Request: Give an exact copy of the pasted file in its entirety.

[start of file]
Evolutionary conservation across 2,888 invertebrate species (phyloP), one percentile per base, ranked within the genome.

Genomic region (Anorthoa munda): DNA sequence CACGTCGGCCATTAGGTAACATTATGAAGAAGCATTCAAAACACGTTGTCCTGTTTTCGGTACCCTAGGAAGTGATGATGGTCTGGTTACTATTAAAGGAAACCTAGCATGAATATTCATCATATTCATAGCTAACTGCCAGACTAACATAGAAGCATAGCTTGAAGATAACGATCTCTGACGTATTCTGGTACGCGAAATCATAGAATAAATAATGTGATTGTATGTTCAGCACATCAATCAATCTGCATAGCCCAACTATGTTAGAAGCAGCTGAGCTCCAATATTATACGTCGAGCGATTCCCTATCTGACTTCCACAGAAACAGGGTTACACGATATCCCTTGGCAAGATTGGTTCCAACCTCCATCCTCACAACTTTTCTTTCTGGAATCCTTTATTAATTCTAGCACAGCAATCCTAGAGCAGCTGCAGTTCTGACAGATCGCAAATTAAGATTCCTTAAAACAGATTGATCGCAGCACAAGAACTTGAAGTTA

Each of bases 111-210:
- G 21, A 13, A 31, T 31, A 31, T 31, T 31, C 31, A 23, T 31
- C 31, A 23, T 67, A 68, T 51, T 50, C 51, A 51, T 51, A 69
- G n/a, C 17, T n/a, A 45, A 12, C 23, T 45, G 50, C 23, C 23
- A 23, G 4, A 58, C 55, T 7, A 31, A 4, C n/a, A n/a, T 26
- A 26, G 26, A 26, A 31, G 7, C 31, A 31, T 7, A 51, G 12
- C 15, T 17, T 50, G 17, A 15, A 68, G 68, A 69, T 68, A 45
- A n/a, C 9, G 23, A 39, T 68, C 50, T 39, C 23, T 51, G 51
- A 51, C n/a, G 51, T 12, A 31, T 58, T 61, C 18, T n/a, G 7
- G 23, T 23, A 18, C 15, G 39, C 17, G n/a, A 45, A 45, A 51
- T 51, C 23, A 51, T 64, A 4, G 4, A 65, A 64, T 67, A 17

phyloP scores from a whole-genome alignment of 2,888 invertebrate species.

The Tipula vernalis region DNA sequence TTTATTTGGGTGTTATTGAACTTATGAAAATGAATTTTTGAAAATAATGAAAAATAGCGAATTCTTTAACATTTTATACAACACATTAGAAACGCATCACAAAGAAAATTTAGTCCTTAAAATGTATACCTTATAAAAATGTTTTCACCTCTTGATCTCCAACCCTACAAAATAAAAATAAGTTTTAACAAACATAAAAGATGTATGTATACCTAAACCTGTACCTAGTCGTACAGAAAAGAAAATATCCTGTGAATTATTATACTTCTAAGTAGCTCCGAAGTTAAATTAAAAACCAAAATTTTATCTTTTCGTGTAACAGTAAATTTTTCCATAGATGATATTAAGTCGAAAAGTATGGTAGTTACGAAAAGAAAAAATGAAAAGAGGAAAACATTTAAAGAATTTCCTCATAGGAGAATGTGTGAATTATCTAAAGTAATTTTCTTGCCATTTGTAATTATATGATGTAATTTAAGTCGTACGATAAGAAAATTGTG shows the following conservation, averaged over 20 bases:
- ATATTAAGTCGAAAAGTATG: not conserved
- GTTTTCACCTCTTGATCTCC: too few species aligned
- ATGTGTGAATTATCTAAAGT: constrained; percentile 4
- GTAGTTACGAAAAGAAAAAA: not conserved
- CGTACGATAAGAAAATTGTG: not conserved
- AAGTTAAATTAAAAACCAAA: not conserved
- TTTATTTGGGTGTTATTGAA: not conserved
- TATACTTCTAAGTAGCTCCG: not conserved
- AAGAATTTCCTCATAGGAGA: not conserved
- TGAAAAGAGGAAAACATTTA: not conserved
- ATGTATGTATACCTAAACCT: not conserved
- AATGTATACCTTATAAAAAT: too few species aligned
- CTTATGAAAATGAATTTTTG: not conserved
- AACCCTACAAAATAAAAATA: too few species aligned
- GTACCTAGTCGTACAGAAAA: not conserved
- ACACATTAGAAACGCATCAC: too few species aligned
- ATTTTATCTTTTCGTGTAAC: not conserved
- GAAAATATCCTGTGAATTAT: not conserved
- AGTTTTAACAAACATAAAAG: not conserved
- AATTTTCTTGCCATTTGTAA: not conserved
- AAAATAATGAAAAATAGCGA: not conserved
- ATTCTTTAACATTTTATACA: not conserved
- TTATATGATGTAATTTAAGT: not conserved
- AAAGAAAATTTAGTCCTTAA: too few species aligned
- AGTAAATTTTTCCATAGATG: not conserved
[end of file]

Evolutionary conservation across 2,888 invertebrate species (phyloP), one percentile per base, ranked within the genome.

Genomic region (Anorthoa munda): DNA sequence CACGTCGGCCATTAGGTAACATTATGAAGAAGCATTCAAAACACGTTGTCCTGTTTTCGGTACCCTAGGAAGTGATGATGGTCTGGTTACTATTAAAGGAAACCTAGCATGAATATTCATCATATTCATAGCTAACTGCCAGACTAACATAGAAGCATAGCTTGAAGATAACGATCTCTGACGTATTCTGGTACGCGAAATCATAGAATAAATAATGTGATTGTATGTTCAGCACATCAATCAATCTGCATAGCCCAACTATGTTAGAAGCAGCTGAGCTCCAATATTATACGTCGAGCGATTCCCTATCTGACTTCCACAGAAACAGGGTTACACGATATCCCTTGGCAAGATTGGTTCCAACCTCCATCCTCACAACTTTTCTTTCTGGAATCCTTTATTAATTCTAGCACAGCAATCCTAGAGCAGCTGCAGTTCTGACAGATCGCAAATTAAGATTCCTTAAAACAGATTGATCGCAGCACAAGAACTTGAAGTTA

Each of bases 111-210:
- G 21, A 13, A 31, T 31, A 31, T 31, T 31, C 31, A 23, T 31
- C 31, A 23, T 67, A 68, T 51, T 50, C 51, A 51, T 51, A 69
- G n/a, C 17, T n/a, A 45, A 12, C 23, T 45, G 50, C 23, C 23
- A 23, G 4, A 58, C 55, T 7, A 31, A 4, C n/a, A n/a, T 26
- A 26, G 26, A 26, A 31, G 7, C 31, A 31, T 7, A 51, G 12
- C 15, T 17, T 50, G 17, A 15, A 68, G 68, A 69, T 68, A 45
- A n/a, C 9, G 23, A 39, T 68, C 50, T 39, C 23, T 51, G 51
- A 51, C n/a, G 51, T 12, A 31, T 58, T 61, C 18, T n/a, G 7
- G 23, T 23, A 18, C 15, G 39, C 17, G n/a, A 45, A 45, A 51
- T 51, C 23, A 51, T 64, A 4, G 4, A 65, A 64, T 67, A 17

phyloP scores from a whole-genome alignment of 2,888 invertebrate species.

The Tipula vernalis region DNA sequence TTTATTTGGGTGTTATTGAACTTATGAAAATGAATTTTTGAAAATAATGAAAAATAGCGAATTCTTTAACATTTTATACAACACATTAGAAACGCATCACAAAGAAAATTTAGTCCTTAAAATGTATACCTTATAAAAATGTTTTCACCTCTTGATCTCCAACCCTACAAAATAAAAATAAGTTTTAACAAACATAAAAGATGTATGTATACCTAAACCTGTACCTAGTCGTACAGAAAAGAAAATATCCTGTGAATTATTATACTTCTAAGTAGCTCCGAAGTTAAATTAAAAACCAAAATTTTATCTTTTCGTGTAACAGTAAATTTTTCCATAGATGATATTAAGTCGAAAAGTATGGTAGTTACGAAAAGAAAAAATGAAAAGAGGAAAACATTTAAAGAATTTCCTCATAGGAGAATGTGTGAATTATCTAAAGTAATTTTCTTGCCATTTGTAATTATATGATGTAATTTAAGTCGTACGATAAGAAAATTGTG shows the following conservation, averaged over 20 bases:
- ATATTAAGTCGAAAAGTATG: not conserved
- GTTTTCACCTCTTGATCTCC: too few species aligned
- ATGTGTGAATTATCTAAAGT: constrained; percentile 4
- GTAGTTACGAAAAGAAAAAA: not conserved
- CGTACGATAAGAAAATTGTG: not conserved
- AAGTTAAATTAAAAACCAAA: not conserved
- TTTATTTGGGTGTTATTGAA: not conserved
- TATACTTCTAAGTAGCTCCG: not conserved
- AAGAATTTCCTCATAGGAGA: not conserved
- TGAAAAGAGGAAAACATTTA: not conserved
- ATGTATGTATACCTAAACCT: not conserved
- AATGTATACCTTATAAAAAT: too few species aligned
- CTTATGAAAATGAATTTTTG: not conserved
- AACCCTACAAAATAAAAATA: too few species aligned
- GTACCTAGTCGTACAGAAAA: not conserved
- ACACATTAGAAACGCATCAC: too few species aligned
- ATTTTATCTTTTCGTGTAAC: not conserved
- GAAAATATCCTGTGAATTAT: not conserved
- AGTTTTAACAAACATAAAAG: not conserved
- AATTTTCTTGCCATTTGTAA: not conserved
- AAAATAATGAAAAATAGCGA: not conserved
- ATTCTTTAACATTTTATACA: not conserved
- TTATATGATGTAATTTAAGT: not conserved
- AAAGAAAATTTAGTCCTTAA: too few species aligned
- AGTAAATTTTTCCATAGATG: not conserved